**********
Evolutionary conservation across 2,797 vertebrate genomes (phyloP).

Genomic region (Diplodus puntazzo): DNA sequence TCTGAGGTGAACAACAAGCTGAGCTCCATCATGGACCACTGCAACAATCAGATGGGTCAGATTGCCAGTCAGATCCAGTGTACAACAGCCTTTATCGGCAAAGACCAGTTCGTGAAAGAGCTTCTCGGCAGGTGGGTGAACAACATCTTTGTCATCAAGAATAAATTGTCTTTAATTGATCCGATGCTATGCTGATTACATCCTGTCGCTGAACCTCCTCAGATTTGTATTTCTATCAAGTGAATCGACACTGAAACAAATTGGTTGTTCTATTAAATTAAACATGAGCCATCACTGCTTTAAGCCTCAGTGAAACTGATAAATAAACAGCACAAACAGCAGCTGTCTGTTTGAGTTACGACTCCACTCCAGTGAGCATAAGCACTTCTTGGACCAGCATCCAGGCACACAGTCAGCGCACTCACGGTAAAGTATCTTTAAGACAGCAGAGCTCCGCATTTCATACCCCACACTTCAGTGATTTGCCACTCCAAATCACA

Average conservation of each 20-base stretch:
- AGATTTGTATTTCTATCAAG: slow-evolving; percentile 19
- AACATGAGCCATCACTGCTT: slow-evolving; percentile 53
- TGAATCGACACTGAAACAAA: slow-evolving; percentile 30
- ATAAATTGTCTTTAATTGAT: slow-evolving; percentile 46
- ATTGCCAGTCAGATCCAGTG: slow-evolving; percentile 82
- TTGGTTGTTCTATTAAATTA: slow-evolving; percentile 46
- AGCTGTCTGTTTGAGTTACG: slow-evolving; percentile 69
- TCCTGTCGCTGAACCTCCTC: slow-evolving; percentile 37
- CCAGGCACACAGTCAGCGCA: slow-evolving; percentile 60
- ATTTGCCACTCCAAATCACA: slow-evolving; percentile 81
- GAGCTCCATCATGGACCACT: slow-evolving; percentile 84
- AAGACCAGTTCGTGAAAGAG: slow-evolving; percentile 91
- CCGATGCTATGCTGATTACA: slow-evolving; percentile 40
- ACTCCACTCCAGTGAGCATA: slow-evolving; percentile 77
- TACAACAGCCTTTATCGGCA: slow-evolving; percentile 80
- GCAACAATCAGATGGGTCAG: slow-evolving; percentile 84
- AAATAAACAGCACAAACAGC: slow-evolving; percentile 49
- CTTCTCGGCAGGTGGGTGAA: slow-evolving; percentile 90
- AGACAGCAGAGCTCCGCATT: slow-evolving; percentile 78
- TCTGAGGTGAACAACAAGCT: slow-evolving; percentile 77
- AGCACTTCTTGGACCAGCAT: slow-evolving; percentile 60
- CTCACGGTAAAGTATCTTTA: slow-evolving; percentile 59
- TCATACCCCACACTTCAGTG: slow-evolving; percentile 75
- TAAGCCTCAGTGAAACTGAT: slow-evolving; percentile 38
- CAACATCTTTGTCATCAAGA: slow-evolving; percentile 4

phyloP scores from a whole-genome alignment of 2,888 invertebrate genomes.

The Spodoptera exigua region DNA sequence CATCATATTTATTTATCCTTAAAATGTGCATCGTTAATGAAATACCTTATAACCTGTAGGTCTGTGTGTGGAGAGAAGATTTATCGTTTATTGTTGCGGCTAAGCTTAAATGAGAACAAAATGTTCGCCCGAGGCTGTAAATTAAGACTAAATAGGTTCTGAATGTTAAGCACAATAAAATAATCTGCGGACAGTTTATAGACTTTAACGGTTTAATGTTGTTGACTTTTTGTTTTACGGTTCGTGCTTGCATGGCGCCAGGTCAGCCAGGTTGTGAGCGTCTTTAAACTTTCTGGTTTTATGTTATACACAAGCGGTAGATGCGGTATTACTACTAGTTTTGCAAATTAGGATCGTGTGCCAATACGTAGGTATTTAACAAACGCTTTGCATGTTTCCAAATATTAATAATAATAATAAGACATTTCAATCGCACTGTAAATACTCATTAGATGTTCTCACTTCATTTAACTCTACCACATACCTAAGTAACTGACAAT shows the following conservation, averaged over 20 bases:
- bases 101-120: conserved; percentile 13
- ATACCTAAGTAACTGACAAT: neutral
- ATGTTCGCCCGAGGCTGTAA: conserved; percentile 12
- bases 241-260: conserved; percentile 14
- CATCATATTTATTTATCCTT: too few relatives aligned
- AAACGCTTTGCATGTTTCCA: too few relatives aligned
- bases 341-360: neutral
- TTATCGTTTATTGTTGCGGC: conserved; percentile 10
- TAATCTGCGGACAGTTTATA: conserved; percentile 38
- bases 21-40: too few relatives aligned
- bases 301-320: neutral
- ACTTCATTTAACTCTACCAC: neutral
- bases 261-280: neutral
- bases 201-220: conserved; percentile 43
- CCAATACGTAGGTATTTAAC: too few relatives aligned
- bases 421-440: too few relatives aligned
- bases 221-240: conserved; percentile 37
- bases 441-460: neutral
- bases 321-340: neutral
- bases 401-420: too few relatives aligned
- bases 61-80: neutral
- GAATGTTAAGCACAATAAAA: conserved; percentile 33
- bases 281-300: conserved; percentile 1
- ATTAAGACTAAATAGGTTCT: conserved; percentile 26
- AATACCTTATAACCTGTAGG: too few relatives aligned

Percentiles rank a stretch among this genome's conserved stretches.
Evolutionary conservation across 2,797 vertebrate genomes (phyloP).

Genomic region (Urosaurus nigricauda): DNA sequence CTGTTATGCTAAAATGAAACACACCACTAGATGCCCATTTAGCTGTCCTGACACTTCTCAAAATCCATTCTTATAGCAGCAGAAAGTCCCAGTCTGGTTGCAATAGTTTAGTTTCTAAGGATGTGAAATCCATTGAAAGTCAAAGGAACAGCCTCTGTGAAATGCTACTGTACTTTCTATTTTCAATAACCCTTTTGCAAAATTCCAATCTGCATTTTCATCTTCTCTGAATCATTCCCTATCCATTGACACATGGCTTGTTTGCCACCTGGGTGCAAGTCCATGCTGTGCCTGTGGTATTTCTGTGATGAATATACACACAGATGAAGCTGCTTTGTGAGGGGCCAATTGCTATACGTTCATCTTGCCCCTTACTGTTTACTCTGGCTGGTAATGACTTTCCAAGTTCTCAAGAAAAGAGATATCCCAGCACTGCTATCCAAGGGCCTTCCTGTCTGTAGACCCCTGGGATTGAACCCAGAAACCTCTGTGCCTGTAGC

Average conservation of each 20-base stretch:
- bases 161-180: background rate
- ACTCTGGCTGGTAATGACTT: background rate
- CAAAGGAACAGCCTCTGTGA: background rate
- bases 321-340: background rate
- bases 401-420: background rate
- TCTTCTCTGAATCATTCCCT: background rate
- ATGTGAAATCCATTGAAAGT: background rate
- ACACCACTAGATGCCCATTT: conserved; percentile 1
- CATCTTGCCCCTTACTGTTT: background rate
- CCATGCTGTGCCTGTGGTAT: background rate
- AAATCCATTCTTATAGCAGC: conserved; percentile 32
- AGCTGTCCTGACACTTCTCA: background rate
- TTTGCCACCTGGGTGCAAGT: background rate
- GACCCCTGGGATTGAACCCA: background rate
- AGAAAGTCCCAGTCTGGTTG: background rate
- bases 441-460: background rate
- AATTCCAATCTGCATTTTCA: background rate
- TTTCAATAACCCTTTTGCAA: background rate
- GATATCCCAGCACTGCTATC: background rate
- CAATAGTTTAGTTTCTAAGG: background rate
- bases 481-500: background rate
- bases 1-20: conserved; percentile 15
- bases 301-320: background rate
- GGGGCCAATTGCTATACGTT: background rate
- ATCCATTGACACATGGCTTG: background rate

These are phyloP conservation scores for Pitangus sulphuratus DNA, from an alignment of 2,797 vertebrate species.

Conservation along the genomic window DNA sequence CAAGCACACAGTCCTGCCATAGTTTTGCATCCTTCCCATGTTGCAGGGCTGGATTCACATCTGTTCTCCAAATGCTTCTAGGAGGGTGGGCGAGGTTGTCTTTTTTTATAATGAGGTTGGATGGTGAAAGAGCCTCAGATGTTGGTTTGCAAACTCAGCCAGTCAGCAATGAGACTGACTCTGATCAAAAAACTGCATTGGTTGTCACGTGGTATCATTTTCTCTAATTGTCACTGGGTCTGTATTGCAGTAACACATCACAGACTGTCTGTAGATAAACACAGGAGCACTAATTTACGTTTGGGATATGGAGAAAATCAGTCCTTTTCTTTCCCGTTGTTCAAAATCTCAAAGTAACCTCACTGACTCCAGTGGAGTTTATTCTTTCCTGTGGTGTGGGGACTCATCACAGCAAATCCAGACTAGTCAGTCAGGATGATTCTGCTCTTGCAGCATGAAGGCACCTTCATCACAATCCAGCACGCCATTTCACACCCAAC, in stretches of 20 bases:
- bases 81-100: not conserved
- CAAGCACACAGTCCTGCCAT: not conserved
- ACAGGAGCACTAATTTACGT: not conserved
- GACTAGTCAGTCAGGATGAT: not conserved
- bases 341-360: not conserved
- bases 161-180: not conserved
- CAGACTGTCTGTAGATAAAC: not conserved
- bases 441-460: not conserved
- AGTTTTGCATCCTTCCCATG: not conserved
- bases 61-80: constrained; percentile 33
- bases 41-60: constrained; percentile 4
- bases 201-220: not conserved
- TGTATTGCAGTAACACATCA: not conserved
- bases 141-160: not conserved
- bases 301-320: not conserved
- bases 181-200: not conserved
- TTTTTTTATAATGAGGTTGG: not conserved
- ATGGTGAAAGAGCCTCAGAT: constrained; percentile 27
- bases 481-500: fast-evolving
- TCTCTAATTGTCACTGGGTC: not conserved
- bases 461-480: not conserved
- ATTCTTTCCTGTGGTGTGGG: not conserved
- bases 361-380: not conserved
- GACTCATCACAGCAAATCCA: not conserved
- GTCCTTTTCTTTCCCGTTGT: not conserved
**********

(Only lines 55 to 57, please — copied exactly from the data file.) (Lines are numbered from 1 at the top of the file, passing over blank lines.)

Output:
- AATACCTTATAACCTGTAGG: too few relatives aligned

Percentiles rank a stretch among this genome's conserved stretches.
Evolutionary conservation across 2,797 vertebrate genomes (phyloP).